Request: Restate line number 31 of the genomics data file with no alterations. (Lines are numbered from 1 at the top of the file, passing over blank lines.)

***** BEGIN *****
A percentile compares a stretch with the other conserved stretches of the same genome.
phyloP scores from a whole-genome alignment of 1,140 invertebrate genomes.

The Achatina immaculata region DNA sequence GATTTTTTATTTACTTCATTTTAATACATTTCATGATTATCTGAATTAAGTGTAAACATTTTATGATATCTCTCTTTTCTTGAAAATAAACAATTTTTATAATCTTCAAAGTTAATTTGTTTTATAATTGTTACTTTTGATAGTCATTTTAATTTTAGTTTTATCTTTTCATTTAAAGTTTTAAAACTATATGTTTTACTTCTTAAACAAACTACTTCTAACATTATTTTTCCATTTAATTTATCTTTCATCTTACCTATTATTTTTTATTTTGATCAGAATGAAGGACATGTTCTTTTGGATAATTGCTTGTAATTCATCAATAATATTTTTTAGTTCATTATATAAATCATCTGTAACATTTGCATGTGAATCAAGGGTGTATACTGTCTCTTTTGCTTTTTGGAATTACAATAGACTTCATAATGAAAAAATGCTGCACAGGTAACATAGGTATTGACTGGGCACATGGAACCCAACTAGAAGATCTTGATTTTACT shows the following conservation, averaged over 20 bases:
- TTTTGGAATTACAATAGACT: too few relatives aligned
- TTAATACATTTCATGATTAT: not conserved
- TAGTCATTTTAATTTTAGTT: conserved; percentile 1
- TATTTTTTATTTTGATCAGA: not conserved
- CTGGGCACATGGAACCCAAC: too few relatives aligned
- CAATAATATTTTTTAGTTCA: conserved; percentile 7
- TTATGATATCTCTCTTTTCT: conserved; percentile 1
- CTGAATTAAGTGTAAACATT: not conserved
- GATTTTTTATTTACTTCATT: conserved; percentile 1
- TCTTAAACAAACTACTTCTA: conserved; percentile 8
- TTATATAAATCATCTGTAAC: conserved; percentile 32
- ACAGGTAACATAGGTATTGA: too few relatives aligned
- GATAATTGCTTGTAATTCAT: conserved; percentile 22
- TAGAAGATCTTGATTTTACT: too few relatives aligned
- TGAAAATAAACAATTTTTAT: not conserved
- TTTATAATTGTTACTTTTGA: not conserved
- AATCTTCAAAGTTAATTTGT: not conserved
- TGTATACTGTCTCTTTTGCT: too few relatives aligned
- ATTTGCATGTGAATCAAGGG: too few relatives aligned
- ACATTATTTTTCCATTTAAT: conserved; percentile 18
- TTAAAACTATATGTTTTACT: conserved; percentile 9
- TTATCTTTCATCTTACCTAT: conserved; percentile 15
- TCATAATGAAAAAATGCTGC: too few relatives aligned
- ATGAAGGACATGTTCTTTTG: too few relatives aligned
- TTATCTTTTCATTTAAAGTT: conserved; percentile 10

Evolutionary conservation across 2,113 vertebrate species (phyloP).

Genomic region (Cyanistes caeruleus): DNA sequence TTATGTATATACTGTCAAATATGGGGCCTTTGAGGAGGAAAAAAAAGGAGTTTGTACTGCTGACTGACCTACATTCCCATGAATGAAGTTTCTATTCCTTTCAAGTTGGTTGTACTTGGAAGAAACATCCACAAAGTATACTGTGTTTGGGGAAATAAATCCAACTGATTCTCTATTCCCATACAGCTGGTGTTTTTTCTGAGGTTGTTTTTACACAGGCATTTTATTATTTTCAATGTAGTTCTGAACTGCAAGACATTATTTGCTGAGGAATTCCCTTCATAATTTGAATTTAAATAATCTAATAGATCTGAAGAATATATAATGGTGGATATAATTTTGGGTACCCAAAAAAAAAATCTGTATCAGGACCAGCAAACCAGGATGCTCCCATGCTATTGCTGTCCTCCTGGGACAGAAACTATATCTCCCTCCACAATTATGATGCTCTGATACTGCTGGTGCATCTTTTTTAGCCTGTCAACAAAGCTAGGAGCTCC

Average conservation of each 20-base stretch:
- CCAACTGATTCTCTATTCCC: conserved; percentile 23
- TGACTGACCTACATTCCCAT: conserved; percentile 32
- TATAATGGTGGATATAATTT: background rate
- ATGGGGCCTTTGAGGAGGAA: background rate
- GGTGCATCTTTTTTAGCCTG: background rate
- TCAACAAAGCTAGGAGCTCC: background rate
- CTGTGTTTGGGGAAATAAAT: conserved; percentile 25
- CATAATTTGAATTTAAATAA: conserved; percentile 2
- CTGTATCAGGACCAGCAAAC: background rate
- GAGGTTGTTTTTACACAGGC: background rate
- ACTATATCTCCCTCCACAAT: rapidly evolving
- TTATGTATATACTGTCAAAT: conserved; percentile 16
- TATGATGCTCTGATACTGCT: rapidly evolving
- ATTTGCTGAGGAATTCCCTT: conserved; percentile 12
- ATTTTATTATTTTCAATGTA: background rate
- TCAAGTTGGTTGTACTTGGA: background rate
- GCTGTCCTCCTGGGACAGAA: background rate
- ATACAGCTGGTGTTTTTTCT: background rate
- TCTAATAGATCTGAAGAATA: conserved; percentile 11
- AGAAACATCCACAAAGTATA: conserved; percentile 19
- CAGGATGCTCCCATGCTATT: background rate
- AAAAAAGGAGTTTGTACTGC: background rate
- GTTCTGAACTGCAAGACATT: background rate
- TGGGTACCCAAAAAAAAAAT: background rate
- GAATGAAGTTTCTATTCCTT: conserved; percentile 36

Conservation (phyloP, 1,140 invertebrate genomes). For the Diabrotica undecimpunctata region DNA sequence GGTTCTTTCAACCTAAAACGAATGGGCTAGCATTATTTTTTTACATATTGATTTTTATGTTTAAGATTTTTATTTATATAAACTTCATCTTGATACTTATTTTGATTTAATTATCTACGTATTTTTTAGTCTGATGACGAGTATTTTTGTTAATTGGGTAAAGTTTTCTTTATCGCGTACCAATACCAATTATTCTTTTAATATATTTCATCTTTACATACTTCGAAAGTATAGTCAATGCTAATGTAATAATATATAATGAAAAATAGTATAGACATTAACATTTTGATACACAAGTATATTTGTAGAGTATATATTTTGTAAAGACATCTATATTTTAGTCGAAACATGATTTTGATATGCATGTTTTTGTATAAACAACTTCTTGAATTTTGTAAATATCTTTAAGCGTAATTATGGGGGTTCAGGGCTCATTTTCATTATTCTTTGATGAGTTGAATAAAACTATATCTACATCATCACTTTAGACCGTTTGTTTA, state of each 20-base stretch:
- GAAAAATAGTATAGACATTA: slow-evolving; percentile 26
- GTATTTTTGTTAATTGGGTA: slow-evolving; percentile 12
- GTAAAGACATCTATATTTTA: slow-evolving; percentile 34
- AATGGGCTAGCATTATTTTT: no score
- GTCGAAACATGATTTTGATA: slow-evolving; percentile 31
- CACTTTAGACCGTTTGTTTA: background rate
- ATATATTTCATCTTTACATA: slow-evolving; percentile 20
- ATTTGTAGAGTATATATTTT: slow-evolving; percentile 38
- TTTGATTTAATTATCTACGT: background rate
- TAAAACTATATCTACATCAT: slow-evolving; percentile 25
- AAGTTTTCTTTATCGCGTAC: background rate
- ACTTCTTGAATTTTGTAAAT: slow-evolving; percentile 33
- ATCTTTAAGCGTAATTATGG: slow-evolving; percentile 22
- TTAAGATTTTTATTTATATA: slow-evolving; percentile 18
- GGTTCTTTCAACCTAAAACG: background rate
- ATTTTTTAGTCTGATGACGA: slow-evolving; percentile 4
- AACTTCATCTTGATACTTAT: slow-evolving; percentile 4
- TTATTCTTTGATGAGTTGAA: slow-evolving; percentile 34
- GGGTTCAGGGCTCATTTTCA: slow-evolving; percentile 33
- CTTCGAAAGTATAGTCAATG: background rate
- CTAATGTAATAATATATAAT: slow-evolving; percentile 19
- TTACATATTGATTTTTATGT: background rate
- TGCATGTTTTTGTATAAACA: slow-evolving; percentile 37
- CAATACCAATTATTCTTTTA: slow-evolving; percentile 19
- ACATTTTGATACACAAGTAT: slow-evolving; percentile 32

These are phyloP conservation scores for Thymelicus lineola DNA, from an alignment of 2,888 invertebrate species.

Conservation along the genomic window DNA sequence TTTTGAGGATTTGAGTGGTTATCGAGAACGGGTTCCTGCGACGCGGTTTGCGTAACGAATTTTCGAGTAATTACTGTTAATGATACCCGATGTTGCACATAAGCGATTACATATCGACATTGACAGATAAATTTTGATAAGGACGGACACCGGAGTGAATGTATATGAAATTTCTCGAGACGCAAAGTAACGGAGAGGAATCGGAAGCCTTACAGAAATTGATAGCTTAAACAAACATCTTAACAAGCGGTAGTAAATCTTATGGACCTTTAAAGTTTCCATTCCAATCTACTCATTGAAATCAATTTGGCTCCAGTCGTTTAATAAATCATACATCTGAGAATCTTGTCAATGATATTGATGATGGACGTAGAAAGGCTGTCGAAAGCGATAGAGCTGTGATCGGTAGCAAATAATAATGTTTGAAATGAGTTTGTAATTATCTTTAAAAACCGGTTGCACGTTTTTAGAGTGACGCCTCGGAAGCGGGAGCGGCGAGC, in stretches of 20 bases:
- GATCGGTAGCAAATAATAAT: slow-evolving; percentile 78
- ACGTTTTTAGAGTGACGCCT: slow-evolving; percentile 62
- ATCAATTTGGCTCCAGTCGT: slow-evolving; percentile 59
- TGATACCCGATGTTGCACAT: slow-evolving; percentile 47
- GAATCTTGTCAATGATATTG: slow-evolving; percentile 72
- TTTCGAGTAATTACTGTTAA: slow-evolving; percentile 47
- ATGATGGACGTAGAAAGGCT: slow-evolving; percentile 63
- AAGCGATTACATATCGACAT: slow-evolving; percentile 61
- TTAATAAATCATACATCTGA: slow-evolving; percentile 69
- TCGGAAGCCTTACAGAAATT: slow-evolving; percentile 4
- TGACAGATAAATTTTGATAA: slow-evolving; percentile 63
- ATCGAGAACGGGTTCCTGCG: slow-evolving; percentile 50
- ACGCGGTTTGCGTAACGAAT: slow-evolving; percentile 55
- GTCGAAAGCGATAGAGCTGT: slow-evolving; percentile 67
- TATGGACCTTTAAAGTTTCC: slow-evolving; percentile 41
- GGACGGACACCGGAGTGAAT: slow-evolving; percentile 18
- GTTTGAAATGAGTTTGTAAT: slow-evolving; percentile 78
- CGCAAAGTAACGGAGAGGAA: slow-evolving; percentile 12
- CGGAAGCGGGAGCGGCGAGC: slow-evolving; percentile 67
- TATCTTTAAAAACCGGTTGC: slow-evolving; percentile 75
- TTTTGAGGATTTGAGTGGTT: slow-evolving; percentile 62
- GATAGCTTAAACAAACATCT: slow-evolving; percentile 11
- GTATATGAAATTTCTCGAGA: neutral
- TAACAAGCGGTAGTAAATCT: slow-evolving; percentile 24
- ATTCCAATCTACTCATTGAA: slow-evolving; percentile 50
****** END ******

Average conservation of each 20-base stretch: